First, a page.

STUDY DESIGN: Controlled laboratory study. OBJECTIVES: To determine the effect of the modified scapular assistance test (SAT) on 3-dimensional shoulder kinematics, strength, and linear measures of subacromial space in patients with subacromial impingement syndrome (SAIS). BACKGROUND: Abnormal scapular kinematics have been identified in patients with SAIS. Increased scapular upward rotation and posterior tilt, as induced with manual assistance using the SAT, have been theorized to increase subacromial space and may alter shoulder strength. METHODS: Forty-two subjects (21 with SAIS and 21 controls) participated in this study. The anterior outlet of the subacromial space, measured via the acromiohumeral distance on ultrasound images, and 3-dimensional scapular kinematics, measured using motion analysis, were determined with the arm at rest, and at 45° and 90° of active elevation with and without the SAT. A dynamometer was used to measure isometric shoulder strength. Full factorial mixed-model analyses of variance evaluated the effects of the SAT on variables between groups. RESULTS: There was an increase in scapular posterior tilt at all angles, upward rotation at rest and 45° of elevation, and acromiohumeral distance at 45° and at 90° with the SAT. The SAT did not alter normalized isometric strength. There were no differences in response to the SAT between the SAIS and control groups. CONCLUSIONS: Manual scapular assistance using the SAT influences factors associated with SAIS, such as subacromial space and potentially scapular orientation during static arm elevation, but not more so in individuals with SAIS than in healthy individuals. The SAT performed statically may be a way to identify potential subgroups of individuals with SAIS for whom subacromial space narrowing may be a contributing factor.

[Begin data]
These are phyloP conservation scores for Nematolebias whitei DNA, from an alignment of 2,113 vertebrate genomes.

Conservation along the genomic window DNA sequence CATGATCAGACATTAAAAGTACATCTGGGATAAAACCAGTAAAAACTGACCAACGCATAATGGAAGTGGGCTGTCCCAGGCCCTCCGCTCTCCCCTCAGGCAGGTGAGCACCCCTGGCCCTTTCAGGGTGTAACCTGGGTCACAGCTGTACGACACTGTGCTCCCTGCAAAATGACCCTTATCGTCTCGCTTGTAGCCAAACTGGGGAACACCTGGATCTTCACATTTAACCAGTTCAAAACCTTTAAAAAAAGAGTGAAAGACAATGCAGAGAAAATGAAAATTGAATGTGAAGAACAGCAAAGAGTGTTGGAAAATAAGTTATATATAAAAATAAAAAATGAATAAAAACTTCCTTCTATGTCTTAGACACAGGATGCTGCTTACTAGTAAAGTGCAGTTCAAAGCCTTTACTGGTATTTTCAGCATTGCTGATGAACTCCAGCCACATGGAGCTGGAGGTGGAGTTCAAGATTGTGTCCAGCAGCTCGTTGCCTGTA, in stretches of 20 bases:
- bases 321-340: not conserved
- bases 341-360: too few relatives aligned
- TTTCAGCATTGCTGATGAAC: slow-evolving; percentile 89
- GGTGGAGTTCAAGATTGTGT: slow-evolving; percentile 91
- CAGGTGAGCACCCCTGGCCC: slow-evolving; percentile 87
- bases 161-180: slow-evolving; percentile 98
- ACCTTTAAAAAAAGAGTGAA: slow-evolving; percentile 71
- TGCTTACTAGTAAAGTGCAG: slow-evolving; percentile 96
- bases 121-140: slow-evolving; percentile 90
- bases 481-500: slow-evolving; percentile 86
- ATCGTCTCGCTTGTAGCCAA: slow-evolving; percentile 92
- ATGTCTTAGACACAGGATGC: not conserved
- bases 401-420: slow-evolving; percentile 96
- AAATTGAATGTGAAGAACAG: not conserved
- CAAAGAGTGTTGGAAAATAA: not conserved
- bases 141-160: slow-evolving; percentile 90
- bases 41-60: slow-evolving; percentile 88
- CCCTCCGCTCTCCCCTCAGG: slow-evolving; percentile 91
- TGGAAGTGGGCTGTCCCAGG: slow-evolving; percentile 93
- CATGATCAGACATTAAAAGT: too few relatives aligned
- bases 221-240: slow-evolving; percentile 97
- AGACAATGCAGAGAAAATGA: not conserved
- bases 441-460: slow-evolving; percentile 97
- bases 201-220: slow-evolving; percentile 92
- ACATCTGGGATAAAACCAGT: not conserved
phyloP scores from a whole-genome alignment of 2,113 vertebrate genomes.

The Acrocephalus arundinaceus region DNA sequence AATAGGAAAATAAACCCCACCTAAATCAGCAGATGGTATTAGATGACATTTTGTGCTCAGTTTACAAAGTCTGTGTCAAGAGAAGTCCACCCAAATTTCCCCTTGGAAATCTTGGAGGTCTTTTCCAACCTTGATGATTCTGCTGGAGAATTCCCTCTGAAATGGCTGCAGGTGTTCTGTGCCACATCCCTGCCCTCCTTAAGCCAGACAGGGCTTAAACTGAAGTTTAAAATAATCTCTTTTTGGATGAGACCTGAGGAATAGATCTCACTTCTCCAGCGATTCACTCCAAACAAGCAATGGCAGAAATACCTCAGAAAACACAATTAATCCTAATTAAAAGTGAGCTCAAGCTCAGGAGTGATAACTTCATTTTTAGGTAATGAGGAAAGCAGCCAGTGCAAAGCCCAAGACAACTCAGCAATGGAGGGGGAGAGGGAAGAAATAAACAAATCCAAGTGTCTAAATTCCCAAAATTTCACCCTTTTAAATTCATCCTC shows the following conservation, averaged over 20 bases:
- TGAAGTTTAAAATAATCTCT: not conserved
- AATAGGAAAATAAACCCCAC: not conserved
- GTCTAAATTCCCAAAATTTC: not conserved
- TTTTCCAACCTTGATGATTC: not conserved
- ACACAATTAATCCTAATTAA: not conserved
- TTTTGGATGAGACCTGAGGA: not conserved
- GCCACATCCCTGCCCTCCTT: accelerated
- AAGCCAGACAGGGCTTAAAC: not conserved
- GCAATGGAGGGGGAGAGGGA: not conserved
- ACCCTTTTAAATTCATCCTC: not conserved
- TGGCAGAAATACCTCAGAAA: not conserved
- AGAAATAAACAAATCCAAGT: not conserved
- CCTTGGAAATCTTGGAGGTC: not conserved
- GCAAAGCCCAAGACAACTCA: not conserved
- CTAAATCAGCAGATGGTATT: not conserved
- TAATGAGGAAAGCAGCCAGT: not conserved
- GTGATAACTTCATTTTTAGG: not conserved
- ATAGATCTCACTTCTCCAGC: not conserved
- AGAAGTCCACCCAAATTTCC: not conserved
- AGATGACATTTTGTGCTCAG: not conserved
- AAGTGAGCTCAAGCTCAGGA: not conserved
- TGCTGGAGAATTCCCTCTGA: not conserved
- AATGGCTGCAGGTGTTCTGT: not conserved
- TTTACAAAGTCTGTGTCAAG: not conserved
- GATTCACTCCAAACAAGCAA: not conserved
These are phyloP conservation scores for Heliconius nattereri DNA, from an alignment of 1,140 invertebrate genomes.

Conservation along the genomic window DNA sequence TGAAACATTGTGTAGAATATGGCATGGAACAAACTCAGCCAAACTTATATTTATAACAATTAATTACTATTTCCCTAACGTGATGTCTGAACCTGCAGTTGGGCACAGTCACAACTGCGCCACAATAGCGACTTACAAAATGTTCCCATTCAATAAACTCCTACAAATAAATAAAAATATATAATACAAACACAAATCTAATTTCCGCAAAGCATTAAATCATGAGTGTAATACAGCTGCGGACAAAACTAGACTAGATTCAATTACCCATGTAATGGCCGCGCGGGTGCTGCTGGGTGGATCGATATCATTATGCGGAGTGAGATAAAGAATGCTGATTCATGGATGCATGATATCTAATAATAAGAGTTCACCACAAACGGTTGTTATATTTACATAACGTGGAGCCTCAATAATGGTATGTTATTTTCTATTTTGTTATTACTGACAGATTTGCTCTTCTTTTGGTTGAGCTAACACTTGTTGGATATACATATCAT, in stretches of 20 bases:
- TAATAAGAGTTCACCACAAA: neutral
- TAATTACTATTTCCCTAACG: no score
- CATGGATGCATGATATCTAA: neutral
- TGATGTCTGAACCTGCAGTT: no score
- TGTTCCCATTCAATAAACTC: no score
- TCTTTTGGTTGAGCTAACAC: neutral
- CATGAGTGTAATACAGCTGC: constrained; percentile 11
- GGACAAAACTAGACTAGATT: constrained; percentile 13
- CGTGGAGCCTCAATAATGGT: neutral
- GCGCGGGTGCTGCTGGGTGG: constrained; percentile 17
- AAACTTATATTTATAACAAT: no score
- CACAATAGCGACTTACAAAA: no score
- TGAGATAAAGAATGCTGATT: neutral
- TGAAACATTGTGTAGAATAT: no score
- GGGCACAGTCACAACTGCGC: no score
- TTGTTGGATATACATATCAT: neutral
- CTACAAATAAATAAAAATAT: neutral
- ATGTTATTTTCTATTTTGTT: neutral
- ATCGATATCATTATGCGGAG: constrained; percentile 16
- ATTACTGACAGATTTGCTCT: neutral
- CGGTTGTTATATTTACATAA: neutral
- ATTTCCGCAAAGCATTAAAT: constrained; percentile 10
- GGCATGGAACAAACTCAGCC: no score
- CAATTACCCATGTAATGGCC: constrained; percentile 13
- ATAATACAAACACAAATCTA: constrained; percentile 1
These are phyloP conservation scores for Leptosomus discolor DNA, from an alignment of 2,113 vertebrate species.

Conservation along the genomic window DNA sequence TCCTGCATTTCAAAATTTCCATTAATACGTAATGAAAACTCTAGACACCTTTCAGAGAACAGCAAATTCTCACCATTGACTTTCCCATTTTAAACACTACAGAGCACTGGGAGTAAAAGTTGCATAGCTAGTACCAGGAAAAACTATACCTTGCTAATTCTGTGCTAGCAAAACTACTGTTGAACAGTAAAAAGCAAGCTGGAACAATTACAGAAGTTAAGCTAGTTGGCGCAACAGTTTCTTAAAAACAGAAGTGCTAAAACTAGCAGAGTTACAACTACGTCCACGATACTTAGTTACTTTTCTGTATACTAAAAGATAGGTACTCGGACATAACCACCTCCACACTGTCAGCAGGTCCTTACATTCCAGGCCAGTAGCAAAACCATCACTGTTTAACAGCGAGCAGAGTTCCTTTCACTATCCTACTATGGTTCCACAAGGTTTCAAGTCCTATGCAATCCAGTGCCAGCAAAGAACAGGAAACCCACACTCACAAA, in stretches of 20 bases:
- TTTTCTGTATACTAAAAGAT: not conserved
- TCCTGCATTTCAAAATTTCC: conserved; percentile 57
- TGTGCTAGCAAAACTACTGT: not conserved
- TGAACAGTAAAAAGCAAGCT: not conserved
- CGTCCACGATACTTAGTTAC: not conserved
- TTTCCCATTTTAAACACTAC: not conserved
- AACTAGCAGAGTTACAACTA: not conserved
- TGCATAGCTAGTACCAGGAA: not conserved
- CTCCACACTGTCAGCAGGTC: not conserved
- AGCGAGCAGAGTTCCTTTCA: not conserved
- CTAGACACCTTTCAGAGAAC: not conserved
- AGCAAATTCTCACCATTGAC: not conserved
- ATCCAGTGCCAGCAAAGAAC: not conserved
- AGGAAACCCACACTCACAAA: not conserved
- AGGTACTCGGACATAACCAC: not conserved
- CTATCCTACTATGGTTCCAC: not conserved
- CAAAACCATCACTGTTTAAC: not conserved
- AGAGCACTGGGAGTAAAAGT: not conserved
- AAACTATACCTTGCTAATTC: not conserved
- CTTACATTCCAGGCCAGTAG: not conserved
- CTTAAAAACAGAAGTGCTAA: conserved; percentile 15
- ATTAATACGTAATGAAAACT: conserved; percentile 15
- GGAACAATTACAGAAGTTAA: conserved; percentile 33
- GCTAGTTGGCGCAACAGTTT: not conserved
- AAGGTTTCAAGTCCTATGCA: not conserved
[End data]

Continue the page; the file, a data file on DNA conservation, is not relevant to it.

SYNOPSIS: The validity of upper-limb neurodynamic tests (ULNTs) for detecting peripheral neuropathic pain (PNP) was assessed by reviewing the evidence on plausibility, the definition of a positive test, reliability, and concurrent validity. Evidence was identified by a structured search for peer-reviewed articles published in English before May 2011. The quality of concurrent validity studies was assessed with the Quality Assessment of Diagnostic Accuracy Studies tool, where appropriate. Biomechanical and experimental pain data support the plausibility of ULNTs. Evidence suggests that a positive ULNT should at least partially reproduce the patient's symptoms and that structural differentiation should change these symptoms. Data indicate that this definition of a positive ULNT is reliable when used clinically. Limited evidence suggests that the median nerve test, but not the radial nerve test, helps determine whether a patient has cervical radiculopathy. The median nerve test does not help diagnose carpal tunnel syndrome. These findings should be interpreted cautiously, because diagnostic accuracy might have been distorted by the investigators' definitions of a positive ULNT. Furthermore, patients with PNP who presented with increased nerve mechanosensitivity rather than conduction loss might have been incorrectly classified by electrophysiological reference standards as not having PNP. The only evidence for concurrent validity of the ulnar nerve test was a case study on cubital tunnel syndrome. We recommend that researchers develop more comprehensive reference standards for PNP to accurately assess the concurrent validity of ULNTs and continue investigating the predictive validity of ULNTs for prognosis or treatment response.